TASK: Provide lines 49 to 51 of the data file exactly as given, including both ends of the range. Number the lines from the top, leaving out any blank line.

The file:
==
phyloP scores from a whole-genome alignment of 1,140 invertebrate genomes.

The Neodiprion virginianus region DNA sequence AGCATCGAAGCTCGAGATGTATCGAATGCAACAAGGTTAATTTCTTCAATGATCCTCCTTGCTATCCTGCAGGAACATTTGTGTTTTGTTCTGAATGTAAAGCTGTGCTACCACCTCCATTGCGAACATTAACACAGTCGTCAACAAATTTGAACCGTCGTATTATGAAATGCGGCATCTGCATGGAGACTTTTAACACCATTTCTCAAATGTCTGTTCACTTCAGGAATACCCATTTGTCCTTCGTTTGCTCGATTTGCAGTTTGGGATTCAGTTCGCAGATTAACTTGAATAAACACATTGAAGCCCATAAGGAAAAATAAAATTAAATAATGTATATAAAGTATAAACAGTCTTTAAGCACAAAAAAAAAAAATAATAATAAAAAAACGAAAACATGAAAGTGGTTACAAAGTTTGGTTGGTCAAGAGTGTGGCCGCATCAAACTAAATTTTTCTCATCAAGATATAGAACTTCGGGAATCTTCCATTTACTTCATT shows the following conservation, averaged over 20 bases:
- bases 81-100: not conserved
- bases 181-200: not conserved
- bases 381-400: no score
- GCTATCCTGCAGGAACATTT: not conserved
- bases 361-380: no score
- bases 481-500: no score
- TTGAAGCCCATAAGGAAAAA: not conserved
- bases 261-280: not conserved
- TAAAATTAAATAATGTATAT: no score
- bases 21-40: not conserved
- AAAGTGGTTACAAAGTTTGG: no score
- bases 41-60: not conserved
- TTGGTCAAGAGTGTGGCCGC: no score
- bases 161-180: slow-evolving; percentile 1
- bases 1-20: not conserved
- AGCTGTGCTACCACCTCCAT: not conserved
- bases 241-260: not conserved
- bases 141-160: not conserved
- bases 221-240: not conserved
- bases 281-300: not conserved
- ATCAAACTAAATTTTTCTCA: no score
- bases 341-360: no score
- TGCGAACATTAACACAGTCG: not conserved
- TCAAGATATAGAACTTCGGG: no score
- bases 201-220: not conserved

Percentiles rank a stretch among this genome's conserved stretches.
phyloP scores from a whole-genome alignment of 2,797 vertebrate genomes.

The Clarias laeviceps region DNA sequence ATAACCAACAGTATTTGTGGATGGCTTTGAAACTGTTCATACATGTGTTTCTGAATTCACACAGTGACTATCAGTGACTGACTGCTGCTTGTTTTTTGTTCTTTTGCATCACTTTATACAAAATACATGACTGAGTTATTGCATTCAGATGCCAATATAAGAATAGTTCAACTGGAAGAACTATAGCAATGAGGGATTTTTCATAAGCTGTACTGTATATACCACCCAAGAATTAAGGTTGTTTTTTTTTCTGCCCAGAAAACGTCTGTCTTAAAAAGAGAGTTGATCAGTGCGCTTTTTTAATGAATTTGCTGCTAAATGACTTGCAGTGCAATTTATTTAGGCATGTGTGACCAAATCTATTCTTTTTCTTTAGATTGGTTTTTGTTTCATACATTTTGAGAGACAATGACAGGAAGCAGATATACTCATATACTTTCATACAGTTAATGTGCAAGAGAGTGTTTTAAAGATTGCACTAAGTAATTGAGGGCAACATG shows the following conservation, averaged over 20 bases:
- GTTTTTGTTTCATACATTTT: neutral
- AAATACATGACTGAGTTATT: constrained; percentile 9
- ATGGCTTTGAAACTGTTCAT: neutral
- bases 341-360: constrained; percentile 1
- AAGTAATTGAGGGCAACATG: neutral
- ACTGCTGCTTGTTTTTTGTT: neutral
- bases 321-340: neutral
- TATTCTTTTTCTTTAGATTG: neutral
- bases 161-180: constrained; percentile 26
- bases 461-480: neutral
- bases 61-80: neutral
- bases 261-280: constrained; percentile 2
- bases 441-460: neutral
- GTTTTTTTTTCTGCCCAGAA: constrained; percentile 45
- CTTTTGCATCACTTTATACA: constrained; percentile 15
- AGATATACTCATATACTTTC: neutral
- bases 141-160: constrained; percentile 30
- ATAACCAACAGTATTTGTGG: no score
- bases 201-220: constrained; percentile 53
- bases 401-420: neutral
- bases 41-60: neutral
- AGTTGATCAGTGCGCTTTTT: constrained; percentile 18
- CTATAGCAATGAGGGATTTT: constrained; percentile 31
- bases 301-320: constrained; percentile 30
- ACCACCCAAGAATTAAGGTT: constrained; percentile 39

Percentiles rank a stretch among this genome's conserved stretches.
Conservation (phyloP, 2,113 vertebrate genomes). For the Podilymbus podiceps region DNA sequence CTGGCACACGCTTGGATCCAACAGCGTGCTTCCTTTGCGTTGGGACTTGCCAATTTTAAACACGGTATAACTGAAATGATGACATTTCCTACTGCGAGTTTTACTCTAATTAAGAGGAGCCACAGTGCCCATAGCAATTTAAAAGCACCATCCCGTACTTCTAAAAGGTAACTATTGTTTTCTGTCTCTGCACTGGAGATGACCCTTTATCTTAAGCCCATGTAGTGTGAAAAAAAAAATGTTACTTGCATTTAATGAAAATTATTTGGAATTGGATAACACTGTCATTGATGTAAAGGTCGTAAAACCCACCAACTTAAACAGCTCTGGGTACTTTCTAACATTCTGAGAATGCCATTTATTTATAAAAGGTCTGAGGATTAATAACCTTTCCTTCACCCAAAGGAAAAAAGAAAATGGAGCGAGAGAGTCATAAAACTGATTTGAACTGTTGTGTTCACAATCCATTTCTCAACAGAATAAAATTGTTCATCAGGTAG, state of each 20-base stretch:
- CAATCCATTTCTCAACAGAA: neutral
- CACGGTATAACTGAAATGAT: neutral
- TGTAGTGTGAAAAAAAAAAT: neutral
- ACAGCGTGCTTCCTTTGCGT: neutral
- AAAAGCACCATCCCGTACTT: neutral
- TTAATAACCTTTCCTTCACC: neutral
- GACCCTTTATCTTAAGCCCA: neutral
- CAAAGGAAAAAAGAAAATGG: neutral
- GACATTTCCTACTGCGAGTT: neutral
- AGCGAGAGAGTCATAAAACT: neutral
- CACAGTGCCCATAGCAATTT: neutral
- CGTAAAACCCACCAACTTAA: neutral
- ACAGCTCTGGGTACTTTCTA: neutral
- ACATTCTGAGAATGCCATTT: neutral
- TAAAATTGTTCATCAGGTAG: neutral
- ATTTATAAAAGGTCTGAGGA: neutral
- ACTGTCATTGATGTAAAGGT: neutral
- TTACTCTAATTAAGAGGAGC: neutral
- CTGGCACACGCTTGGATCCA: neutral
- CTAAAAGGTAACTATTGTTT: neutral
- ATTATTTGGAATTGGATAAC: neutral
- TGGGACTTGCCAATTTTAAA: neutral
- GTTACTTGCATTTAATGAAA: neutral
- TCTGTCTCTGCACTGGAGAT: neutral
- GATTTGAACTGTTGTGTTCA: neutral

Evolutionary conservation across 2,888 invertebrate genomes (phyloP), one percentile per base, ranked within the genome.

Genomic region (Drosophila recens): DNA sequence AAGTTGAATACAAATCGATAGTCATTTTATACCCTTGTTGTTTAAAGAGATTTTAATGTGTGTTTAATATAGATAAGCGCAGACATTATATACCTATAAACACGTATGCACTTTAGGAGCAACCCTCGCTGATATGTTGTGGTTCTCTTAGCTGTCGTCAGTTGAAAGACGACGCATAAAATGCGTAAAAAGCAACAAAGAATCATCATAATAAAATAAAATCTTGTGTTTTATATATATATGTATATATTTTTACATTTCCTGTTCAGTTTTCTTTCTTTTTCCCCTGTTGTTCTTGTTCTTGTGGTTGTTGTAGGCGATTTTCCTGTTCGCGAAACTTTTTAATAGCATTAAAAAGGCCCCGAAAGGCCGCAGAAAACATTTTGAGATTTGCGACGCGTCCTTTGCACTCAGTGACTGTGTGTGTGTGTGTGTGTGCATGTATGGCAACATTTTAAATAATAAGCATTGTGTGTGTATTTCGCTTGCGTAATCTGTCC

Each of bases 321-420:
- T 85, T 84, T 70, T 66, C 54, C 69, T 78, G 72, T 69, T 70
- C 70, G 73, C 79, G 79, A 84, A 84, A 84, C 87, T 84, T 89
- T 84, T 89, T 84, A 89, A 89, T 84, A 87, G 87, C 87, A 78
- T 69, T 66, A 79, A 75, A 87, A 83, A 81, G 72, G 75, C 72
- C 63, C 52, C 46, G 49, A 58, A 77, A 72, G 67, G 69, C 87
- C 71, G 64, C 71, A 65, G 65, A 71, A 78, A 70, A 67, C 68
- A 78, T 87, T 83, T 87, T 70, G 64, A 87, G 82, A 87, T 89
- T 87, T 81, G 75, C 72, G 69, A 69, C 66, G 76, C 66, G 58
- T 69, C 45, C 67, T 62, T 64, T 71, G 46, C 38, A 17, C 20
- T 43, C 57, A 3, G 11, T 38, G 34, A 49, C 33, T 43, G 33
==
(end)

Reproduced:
- bases 201-220: constrained; percentile 53
- bases 401-420: neutral
- bases 41-60: neutral